From the October 2018 Desktop News | Researchers at UA are bringing together their expertise in geography, modeling, and criminal activity to better understand how enforcement activity influences drug trafficking in Central America.
The project is one of nine recently funded by the National Science Foundation to advance the scientific understanding of how such illicit supply networks function – and how to dismantle them.
The new awards support research that combine engineering with computer, physical, and social sciences to address a danger that poses significant consequences for national and international security. Nimble and technologically sophisticated networks traffic in contraband that includes people, illegal weapons, drugs, looted antiquities, and exotic animal products.
Unencumbered by national boundaries, they funnel illicit profits to criminal organizations and fuel transnational and terrorist organizations.
Other federal agencies and organizations have worked on this issue for many years, with involvement of specialized fields in the academic community. The new NSF awards leverage fundamental research, taking an engineering systems-based approach made far more powerful by the integration of other scientific disciplines.
Government agencies and law enforcement are primarily concerned with forward-looking strategic readiness and operational efficiency, said Dr. Nicholas R. Magliocca, UA assistant professor of geography and lead investigator for UA.
“Academic research can ask larger questions about current drug policy, for example, and how current drug policy plays out differently across different geographical spaces,” he said. “It can also bring a diversity of methodological approaches and perspectives to investigate the operations of illicit supply networks, which is necessary given the incomplete knowledge and data we have about such activities.”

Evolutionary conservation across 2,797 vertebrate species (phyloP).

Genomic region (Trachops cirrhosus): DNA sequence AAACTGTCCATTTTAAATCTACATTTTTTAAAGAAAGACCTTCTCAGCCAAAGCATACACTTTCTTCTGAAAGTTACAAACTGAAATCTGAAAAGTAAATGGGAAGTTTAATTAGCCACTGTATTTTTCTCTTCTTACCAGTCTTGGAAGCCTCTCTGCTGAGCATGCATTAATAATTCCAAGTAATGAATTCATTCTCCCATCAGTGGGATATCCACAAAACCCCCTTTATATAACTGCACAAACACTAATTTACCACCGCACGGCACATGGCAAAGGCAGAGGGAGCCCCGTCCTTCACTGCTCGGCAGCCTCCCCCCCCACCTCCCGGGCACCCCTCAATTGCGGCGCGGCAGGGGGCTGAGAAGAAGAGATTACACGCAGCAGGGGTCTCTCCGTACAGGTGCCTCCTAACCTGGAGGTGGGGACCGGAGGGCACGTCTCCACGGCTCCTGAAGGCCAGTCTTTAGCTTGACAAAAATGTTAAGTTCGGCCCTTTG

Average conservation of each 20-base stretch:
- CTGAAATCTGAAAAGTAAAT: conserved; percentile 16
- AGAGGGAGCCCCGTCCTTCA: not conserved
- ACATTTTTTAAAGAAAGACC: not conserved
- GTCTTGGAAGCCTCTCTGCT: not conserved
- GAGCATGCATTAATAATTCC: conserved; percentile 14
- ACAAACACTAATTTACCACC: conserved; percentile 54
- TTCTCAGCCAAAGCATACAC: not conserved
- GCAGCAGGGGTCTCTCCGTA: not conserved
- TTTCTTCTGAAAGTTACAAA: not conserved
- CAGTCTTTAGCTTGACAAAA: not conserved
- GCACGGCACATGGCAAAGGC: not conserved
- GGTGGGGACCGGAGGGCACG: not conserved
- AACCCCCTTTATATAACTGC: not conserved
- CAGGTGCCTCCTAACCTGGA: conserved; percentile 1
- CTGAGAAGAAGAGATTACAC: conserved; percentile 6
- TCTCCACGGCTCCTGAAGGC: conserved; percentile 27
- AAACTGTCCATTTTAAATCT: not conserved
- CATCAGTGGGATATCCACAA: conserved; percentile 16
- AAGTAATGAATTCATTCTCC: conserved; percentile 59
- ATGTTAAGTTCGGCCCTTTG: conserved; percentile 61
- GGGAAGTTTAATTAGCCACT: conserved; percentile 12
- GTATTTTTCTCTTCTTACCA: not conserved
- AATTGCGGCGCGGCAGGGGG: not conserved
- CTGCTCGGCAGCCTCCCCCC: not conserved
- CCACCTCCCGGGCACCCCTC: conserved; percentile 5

Efforts by the United States to curtail illegal narcotics from getting into the country by smuggling routes through Central America over the past decades have been costly and ineffective, with traffickers adapting and changing their networks. The space drug traffickers use has spread from roughly 2 million square miles in 1996 to 7 million square miles in 2017, according to Magliocca.
“We are aiming to understand the source of this ineffectiveness by understanding how narco-traffickers adapt to current interdiction practices and how their responses might change under different interdiction strategies,” he said.
The enforcement strategies tested in the research will range from the current practices to significant de-escalation, he said.
Dr. Kevin Curtin, UA professor of geography, will model current and alternative counter-drug efforts. Dr. Diana Dolliver, UA assistant professor of criminology and criminal justice, will study the types of places traffickers can exploit and the opportunity for laundering money across those spaces.
The UA team will also work with researchers at Ohio State University.
Researchers will use unclassified data sources that describe the volume and timing of cocaine flows throughout the Central American transit zones. The trafficking routes are not mapped or known, but many government, military and academic institutions have tried to infer route locations based on circumstantial evidence, Magliocca said.
“This project will show that a new paradigm is needed in which spatial patterns of narco-trafficking and its proliferation over time are recognized to be—and explicitly modeled as— the result of co-evolution with interdiction operations,” he said.